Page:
Some rumors have suggested that Cuban regime journalist and television presenter Yunior Smith may have arrived in the U.S. northeast.

In this regard, Cartaya told ADN Cuba that since the exodus of Cubans through Nicaragua began, his group has seen an increase in the number of complaints received about the presence of Cuban repressors appearing in the United States.

“Since the exodus began, a week hardly goes by without someone complaining that there are repressors here,” Cartaya said.

“Here [in Miami] we have either the same people who once were part of the Rapid Response Brigade, [parapolice groups] or judges, prosecutors, people who worked in government television. Unbelievably, they enjoyed communism and now they are enjoying capitalism,” he said.

For Cartaya, many of these people lie on immigration forms when asked if they were members of the Communist Party or if they participated in human rights violations.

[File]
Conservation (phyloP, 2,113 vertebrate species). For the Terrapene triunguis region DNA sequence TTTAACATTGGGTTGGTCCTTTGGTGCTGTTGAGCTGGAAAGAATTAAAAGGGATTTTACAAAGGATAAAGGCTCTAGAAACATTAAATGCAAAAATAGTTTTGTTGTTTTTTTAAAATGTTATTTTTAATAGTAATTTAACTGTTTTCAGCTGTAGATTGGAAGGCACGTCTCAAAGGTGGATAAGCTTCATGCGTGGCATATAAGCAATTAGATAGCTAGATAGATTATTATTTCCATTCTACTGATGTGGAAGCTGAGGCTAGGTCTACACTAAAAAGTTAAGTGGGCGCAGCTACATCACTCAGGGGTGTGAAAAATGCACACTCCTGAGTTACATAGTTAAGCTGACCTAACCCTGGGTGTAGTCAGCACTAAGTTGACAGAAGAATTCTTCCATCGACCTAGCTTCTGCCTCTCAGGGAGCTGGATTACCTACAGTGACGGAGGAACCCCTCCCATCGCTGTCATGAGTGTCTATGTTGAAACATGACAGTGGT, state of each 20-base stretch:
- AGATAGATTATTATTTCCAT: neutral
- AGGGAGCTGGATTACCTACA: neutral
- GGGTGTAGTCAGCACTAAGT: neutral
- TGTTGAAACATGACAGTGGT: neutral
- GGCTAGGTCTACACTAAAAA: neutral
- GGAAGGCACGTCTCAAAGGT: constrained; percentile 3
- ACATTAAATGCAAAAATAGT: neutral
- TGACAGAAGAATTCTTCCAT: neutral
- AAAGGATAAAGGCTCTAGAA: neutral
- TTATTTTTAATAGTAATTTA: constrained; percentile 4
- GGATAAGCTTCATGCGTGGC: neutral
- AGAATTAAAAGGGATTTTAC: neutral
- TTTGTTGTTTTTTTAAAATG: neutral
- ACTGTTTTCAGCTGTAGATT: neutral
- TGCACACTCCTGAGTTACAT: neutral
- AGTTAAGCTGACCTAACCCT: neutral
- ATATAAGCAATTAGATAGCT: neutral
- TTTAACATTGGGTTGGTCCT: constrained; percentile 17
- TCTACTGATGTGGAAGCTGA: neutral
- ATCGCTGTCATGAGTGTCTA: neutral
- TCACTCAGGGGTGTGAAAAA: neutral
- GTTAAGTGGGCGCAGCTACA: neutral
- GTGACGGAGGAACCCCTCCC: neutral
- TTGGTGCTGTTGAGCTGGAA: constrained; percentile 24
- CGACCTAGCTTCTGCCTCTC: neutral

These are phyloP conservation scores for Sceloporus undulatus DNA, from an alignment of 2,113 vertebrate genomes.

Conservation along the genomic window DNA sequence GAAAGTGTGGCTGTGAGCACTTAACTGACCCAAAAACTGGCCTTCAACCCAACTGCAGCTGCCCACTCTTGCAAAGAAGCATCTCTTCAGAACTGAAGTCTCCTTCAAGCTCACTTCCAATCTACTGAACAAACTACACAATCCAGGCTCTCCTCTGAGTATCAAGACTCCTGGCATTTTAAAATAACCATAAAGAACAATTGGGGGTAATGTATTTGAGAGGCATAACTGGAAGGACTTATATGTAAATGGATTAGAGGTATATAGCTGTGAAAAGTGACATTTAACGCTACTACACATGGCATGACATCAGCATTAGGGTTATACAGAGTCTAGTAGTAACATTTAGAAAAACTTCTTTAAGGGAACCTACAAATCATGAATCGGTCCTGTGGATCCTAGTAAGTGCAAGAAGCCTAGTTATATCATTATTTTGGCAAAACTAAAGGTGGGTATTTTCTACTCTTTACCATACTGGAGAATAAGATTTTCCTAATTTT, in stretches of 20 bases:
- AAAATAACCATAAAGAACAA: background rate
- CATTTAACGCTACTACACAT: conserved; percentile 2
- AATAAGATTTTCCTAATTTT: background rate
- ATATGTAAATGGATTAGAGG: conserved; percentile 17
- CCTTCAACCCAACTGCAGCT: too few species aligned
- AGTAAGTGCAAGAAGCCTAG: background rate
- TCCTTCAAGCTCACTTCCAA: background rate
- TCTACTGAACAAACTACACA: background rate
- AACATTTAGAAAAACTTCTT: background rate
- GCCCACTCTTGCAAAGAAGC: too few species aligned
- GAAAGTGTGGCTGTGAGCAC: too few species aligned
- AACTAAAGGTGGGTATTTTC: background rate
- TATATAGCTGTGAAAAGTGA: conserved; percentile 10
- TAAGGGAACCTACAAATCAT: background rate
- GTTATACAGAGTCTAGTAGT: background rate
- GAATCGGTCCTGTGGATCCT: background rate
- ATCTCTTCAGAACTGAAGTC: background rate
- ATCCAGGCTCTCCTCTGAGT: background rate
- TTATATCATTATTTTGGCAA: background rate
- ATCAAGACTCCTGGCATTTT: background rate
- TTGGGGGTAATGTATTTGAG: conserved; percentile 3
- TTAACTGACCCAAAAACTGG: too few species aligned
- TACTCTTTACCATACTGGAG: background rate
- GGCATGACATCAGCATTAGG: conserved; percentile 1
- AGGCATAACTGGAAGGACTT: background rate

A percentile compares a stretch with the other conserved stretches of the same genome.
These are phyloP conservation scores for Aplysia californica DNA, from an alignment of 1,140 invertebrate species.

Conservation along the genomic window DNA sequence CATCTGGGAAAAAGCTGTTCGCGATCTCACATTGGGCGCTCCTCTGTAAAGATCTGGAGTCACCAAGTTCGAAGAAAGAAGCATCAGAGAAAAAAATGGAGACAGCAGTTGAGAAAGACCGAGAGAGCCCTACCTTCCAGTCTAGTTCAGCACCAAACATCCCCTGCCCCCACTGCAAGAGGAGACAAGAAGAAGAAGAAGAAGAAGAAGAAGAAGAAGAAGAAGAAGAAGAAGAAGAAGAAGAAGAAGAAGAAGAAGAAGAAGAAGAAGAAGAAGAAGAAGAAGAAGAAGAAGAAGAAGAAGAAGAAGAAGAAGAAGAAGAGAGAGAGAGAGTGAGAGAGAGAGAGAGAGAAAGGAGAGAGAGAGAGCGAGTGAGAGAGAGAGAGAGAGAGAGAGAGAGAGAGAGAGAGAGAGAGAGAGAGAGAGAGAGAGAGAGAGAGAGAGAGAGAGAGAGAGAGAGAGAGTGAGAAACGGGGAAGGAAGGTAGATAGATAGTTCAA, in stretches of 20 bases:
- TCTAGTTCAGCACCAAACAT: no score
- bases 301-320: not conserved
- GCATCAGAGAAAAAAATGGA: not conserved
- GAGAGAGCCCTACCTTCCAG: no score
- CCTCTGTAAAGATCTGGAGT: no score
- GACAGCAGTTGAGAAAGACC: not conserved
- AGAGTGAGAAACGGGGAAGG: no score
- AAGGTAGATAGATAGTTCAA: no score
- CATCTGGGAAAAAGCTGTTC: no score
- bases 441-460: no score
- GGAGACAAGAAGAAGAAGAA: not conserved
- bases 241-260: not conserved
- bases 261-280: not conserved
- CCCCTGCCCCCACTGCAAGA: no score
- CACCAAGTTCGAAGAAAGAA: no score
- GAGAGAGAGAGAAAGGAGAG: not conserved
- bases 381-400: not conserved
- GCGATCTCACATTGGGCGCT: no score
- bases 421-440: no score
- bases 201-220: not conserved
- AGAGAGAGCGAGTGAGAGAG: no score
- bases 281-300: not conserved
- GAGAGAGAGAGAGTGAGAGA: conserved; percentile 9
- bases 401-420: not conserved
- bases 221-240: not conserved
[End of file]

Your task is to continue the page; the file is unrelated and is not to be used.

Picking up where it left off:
As an example of this purported activity, Cartaya recalled the specific case of Saúl Santos Ferro, a security officer who worked at the Taco Taco prison in Artemisa, later targeted by law enforcement in 2019 for not disclosing his affiliation with the Cuban Department of State Security when he applied for permanent U.S. residency.

Santos Ferro was sentenced to six months in prison, plus two years of probation and payment of a $12,522.28 fine in restitution.

Cartaya emphasized that, “The denunciations can be made by the victim as well as by witnesses or in some cases we ourselves have identified, for example, the main leaders of the repressive bodies in Cuba, the Black Berets, the Red Berets, the Police.”

“Represores Cubanos” has been involved in identifying judges and prosecutors who handed down sentences against demonstrators of the July 11-12, 2021 protests, as well as revealing the faces of jailers in Cuban prisons and officials of the military emporium Grupo de Administración Empresarial S.A. (GAESA).

ADN Cuba tried to contact Septiem Suarez on several occasions, but those messages remained unanswered.

– – –

Written by staff reporters at ADN Cuba.
Photo “Cuban Refugees” by Coast Guard News. CC BY-NC-ND 2.0.



Reprinted with permission from ADN America.

Related posts